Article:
Evercore ISI assembled a dozen internal specialists for a webinar to talk about COVID-19 from a variety of perspectives, with opinions aplenty on transmission route, up-and-coming treatment prospects, and problems in how testing procedures are understood – or not.
LONDON – COVID-19 is posing a real threat to the viability of medical charities in the U.K., which collectively fund 17,000 scientists and invest more than £1.3 billion (US$1.6 billion) per annum in research.
With nearly a quarter of the activity announced in March focused on COVID-19, the first quarter of 2020 appears to be on target to beat the deal and M&A values of two of the last three years, although it remains behind 2019. Despite the uncertainty of the coronavirus pandemic, let alone the upcoming U.S. presidential election, the industry has fared relatively well in terms of dealmaking so far this year, even as the markets have plummeted and partnering events have moved to a virtual format. In fact, deals should logically increase as the pandemic takes its toll on the economy, according to a biopharma executive who responded to a recent J.P. Morgan survey.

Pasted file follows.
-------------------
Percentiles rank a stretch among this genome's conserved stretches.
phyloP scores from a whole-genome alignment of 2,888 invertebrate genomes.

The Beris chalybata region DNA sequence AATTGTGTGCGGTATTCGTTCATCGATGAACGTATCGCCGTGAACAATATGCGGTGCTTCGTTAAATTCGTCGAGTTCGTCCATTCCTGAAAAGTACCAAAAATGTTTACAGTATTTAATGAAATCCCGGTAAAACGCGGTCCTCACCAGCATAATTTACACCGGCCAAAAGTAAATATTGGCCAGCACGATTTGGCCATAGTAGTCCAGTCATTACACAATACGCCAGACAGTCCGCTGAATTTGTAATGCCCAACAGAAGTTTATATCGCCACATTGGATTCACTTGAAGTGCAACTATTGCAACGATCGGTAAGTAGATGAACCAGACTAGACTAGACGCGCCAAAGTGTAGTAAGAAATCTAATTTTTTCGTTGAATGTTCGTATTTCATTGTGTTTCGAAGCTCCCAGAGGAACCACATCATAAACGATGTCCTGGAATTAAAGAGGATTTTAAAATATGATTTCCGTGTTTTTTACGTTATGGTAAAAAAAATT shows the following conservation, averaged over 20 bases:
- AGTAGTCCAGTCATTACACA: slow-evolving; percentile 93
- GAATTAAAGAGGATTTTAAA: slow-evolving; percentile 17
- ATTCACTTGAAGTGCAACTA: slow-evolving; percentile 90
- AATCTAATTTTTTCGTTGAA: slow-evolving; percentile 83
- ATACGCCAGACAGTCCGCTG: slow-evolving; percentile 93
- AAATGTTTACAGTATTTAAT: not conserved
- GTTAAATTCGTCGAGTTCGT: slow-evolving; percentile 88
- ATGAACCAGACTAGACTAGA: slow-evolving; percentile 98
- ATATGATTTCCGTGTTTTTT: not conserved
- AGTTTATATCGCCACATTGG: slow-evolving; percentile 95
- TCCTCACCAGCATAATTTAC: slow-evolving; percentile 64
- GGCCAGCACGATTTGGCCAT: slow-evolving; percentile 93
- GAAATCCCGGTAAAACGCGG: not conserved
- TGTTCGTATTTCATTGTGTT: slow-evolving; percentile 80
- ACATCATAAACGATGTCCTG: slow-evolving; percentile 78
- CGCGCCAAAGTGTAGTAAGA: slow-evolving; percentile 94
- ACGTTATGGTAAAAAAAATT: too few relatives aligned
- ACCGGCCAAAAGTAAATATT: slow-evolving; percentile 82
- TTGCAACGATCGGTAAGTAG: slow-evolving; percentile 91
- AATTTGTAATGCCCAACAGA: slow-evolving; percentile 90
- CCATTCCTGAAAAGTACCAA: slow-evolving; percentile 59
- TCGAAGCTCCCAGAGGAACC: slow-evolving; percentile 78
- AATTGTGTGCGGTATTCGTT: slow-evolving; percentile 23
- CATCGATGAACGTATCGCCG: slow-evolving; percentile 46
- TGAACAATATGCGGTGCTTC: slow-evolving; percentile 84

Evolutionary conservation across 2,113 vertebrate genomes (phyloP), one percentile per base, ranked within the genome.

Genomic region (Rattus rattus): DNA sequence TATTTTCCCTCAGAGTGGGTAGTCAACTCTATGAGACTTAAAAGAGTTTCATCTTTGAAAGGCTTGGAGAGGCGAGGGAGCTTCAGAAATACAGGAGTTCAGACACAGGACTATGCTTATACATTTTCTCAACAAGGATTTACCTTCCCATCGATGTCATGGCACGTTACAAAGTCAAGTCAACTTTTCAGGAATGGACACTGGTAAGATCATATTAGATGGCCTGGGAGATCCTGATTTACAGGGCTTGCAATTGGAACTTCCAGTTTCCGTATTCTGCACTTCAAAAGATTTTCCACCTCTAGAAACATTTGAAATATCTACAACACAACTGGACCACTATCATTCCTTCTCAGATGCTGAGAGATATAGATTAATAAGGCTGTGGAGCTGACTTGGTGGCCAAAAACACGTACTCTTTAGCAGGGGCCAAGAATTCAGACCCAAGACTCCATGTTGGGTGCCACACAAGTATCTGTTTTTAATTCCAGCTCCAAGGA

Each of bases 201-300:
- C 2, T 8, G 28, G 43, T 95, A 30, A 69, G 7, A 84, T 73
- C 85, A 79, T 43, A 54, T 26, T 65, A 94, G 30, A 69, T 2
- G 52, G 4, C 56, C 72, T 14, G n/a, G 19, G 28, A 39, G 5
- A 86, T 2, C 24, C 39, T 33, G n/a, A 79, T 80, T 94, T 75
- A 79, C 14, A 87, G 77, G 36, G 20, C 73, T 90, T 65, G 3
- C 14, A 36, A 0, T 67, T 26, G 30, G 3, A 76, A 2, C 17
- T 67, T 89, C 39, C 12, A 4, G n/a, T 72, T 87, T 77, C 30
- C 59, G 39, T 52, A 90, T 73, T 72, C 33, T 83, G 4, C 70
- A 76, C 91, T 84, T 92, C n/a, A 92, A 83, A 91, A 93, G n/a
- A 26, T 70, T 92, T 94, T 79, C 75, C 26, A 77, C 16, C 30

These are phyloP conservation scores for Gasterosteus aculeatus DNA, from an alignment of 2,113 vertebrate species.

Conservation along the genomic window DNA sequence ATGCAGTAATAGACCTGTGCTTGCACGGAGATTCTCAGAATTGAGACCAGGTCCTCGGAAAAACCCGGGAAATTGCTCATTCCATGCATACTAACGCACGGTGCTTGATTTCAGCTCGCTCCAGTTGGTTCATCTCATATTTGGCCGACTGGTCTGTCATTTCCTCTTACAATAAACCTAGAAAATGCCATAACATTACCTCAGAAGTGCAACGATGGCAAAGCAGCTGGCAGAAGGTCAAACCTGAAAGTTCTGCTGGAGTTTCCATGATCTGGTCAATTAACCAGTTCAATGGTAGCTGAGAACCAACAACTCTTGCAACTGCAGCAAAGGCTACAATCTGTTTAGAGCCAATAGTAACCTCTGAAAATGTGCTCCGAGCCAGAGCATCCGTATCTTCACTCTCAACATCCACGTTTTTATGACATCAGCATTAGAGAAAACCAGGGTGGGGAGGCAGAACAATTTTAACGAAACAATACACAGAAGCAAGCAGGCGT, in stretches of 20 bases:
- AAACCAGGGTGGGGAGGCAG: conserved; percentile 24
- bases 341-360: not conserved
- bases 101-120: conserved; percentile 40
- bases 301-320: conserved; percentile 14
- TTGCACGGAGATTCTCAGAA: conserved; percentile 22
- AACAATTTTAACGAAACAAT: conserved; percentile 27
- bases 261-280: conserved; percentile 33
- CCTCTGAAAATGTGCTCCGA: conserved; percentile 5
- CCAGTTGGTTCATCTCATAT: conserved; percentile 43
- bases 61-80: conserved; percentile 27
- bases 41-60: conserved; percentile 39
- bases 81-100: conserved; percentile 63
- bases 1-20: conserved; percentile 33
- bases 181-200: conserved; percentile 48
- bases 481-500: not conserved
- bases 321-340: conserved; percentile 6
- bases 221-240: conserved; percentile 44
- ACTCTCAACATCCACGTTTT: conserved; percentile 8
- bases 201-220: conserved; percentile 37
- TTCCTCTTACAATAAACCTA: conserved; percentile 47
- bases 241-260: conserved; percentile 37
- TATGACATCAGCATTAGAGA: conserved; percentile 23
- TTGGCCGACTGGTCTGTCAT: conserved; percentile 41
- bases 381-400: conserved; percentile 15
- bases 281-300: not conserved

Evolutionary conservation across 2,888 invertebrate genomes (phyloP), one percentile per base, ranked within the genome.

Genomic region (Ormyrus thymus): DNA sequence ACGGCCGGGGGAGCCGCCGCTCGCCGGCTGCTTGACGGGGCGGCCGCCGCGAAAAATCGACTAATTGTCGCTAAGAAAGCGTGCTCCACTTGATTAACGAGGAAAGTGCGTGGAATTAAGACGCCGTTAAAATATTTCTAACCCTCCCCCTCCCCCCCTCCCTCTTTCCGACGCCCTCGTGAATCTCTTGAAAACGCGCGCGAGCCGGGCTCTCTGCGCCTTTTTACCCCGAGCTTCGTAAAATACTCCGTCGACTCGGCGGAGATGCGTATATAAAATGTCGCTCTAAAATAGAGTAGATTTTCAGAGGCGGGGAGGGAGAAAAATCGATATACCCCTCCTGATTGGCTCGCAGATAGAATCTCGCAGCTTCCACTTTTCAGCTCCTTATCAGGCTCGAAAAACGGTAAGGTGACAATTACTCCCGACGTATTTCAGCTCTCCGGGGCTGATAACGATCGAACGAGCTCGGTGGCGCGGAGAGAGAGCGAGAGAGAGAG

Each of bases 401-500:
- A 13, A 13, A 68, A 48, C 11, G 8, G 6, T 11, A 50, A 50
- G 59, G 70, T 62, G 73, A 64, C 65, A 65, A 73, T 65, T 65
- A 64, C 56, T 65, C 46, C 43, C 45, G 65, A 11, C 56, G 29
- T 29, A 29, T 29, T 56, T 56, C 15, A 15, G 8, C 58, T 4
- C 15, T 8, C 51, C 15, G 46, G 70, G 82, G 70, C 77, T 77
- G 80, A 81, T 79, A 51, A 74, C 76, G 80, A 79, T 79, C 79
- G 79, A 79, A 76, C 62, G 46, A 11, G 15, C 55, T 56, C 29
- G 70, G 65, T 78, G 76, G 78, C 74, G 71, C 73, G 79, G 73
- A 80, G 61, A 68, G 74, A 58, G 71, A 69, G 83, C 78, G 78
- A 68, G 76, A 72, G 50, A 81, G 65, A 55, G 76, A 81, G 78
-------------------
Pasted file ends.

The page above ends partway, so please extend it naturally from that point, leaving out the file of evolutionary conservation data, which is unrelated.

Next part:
Many adaptations to the coronavirus pandemic will remain standard features of health care long after the pandemic wanes, according to Brian Chapman, managing partner at ZS Associates, an Evanston, Ill.-based pharmaceutical and medical technology consultancy. In the long term, telehealth will be a clear winner as payers look to lower ongoing costs, more procedures and care will move out of hospitals, rapid diagnostics will gain importance, and government and payer coverage of infectious disease testing of all kinds will expand, he predicted.
The emergence of the new variety of coronavirus has had a massive effect on medical care across the globe, which has boosted telehealth coverage while suppressing non-emergency procedures. Several medical societies have published guidelines for procedures during the COVID-19 outbreak, however, which in the aggregate suggest that many procedures will be significantly delayed.
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